Glass-plate negatives preserve work of early female photographer

Historic New England’s collection services team works with interns to help preserve, catalogue, and digitize our archival and object collections. Below, intern Gracey Hellstrom shares what her work with glass-plate negatives from the Library and Archives tells us about an early female photographer.

Photograph of a girl and fish tank on a porch. From the Alice Augusta Rogerson Brown Photograph Collection.

 

The Alice Augusta Rogerson Brown photographic collection, which I helped process for Historic New England this summer, features the work of Brown, an amateur female photographer and noted musician who sought to capture New England life in the late nineteenth century. The subjects of her photographs include architecture and landscapes from around Massachusetts and elsewhere in New England, portraits of children and women, and scenes of people and animals on the farm. One of the earliest collections of photography by a female photographer, Brown’s collection comprises more than 300 different images of early New England life through the eyes of a woman.

Most of the items in the collection are glass-plate negatives. The gelatin dry plates are composed of a gelatin binder and glass support, which required less exposure time and did not require on-site development.[1] They also had a longer shelf life, which allowed for the sale of ready-to-use glass plates to the public. Dry glass-plate negatives replaced the labor intensive wet-plate process, and allowed much greater access to amateur photography for middle- to upper-class women like Brown.[2] Historic New England’s photography collection includes works by a number of early female photographers, including Emma L. Coleman, Mary H. Northend, and Eleanor Raymond.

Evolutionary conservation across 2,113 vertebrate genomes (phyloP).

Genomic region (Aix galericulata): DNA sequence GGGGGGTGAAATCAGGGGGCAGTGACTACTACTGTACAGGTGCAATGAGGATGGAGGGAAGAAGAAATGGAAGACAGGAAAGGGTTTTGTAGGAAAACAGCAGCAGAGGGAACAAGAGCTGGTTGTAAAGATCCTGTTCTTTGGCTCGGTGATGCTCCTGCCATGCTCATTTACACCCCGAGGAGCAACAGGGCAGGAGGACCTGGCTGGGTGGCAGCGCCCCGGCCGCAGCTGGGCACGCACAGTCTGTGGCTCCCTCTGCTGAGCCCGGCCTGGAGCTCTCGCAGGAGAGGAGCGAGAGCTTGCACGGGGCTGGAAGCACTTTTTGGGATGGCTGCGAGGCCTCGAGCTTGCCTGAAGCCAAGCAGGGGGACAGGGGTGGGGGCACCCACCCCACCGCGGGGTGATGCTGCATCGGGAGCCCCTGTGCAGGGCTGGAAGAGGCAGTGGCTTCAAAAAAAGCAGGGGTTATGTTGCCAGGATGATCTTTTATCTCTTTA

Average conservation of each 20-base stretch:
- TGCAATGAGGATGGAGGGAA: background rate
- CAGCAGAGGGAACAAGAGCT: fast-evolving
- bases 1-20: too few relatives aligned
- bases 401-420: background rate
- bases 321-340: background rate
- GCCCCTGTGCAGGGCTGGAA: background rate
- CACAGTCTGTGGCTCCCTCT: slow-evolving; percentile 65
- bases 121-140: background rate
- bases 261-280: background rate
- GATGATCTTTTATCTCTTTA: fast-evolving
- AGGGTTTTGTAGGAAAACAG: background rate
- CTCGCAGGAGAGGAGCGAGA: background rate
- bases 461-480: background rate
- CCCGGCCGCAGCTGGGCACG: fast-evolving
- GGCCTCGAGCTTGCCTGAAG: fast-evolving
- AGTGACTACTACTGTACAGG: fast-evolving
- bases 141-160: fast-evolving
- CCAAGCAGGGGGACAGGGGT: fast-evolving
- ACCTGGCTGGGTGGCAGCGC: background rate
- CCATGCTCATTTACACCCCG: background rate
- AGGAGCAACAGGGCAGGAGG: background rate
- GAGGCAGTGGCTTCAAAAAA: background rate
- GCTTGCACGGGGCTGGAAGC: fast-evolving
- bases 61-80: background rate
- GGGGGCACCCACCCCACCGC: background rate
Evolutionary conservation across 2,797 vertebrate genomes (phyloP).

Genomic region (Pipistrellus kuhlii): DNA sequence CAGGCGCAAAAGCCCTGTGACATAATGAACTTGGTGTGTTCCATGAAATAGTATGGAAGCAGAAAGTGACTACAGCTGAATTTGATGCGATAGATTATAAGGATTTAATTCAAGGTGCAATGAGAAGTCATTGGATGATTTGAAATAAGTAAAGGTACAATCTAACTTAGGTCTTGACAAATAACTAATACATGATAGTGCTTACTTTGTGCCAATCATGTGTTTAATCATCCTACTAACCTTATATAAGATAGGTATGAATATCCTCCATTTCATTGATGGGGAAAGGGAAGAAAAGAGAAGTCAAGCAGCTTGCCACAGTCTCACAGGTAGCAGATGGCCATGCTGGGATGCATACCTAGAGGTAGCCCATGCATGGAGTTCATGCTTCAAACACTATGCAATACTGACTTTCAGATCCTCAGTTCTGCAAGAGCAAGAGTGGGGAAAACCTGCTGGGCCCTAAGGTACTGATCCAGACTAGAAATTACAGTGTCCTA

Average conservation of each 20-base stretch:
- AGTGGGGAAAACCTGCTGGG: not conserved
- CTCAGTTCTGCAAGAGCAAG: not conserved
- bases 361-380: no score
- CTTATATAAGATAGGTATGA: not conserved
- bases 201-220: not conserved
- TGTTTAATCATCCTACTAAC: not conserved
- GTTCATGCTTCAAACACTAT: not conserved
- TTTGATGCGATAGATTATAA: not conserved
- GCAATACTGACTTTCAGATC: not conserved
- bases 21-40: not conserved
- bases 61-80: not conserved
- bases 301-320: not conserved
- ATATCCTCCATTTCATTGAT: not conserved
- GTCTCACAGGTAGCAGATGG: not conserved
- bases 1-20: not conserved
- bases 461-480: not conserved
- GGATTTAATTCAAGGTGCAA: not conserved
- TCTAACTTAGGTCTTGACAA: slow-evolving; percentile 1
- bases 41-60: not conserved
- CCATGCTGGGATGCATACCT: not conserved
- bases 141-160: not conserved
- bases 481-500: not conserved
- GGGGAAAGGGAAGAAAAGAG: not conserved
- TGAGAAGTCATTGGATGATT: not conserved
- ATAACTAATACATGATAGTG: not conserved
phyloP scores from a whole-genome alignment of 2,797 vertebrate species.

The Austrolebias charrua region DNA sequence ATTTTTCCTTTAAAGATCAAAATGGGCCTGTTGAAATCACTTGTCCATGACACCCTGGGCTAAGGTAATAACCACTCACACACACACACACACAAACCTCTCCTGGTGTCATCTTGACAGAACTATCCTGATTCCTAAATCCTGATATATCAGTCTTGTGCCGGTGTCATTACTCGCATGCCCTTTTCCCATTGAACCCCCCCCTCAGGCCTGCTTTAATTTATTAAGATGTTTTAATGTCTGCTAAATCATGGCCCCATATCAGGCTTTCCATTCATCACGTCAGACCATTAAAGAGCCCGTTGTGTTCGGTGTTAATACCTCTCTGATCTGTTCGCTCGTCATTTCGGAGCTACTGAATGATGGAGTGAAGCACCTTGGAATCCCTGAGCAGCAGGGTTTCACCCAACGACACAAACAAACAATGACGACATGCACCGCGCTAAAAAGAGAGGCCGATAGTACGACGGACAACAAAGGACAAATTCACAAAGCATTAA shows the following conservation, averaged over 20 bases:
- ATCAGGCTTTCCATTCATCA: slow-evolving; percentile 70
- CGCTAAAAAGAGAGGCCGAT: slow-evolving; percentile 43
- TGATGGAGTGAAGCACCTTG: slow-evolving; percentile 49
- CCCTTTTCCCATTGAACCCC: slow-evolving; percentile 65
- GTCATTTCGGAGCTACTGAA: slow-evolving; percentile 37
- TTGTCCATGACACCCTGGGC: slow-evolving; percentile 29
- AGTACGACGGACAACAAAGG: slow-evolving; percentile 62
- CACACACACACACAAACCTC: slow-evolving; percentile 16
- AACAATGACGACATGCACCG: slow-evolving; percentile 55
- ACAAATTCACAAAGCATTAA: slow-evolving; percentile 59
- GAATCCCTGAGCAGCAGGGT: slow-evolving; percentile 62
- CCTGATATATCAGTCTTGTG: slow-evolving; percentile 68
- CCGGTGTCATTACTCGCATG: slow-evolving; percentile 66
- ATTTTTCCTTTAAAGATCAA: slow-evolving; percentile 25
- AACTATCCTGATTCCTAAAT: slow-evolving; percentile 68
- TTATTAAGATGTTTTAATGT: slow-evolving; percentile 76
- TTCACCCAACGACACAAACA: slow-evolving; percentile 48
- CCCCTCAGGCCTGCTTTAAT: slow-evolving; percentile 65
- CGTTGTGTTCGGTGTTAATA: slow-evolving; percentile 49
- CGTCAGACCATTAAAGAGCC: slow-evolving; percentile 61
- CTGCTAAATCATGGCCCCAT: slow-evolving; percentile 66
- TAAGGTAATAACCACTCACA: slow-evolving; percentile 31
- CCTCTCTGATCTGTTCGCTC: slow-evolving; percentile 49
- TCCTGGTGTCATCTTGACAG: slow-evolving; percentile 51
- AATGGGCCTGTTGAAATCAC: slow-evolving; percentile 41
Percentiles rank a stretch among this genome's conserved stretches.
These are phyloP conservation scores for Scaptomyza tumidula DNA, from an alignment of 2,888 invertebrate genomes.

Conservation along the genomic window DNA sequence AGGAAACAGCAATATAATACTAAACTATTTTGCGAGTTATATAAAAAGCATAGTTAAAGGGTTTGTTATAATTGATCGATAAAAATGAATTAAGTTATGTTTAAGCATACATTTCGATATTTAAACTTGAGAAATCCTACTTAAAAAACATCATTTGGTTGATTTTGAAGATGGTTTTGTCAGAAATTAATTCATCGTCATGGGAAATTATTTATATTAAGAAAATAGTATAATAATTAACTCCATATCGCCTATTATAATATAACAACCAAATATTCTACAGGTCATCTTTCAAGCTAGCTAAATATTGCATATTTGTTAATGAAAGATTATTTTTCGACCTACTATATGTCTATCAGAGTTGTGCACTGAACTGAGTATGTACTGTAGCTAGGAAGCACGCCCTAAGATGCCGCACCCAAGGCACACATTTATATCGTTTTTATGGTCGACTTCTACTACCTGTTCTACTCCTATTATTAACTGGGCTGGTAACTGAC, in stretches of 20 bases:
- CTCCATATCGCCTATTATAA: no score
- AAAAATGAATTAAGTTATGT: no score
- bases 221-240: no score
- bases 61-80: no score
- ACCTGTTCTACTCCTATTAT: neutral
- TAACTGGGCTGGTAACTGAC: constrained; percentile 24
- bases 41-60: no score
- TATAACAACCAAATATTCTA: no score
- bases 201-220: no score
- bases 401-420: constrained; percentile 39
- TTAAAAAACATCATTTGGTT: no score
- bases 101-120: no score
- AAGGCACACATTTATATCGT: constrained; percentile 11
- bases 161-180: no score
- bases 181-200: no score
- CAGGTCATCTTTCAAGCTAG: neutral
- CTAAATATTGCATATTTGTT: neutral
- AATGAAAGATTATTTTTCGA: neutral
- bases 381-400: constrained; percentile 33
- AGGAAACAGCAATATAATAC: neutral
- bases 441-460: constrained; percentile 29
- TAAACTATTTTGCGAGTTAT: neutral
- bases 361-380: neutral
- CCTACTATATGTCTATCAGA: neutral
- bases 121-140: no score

Preserving glass-plate negatives is challenging because they are intrinsically fragile. The most common form of damage is breakage due to poor handing or storage. Flaking of the emulsion layer (the layer that contains the image) is also common over time with gelatin dry-plate negatives. Glass plates come in multiple sizes. Brown’s photographs were all developed on five-by-seven-inch plates, but glass plate negatives may be as large as twenty-two by twenty-five inches. To prolong the life of the images, and make them more accessible to the public, I scanned the negatives, added descriptive information (metadata), and added them to Historic New England’s digital asset management system for long-term preservation.

[1] “Care and handling of photographs.” Northeast Document Conservation Center, https://www.nedcc.org/preservation101/session-5/5-glass-supports.

[2] Condon, Lorna. “A woman’s pastime.” Historic New England, Winter 2003/Spring 2004.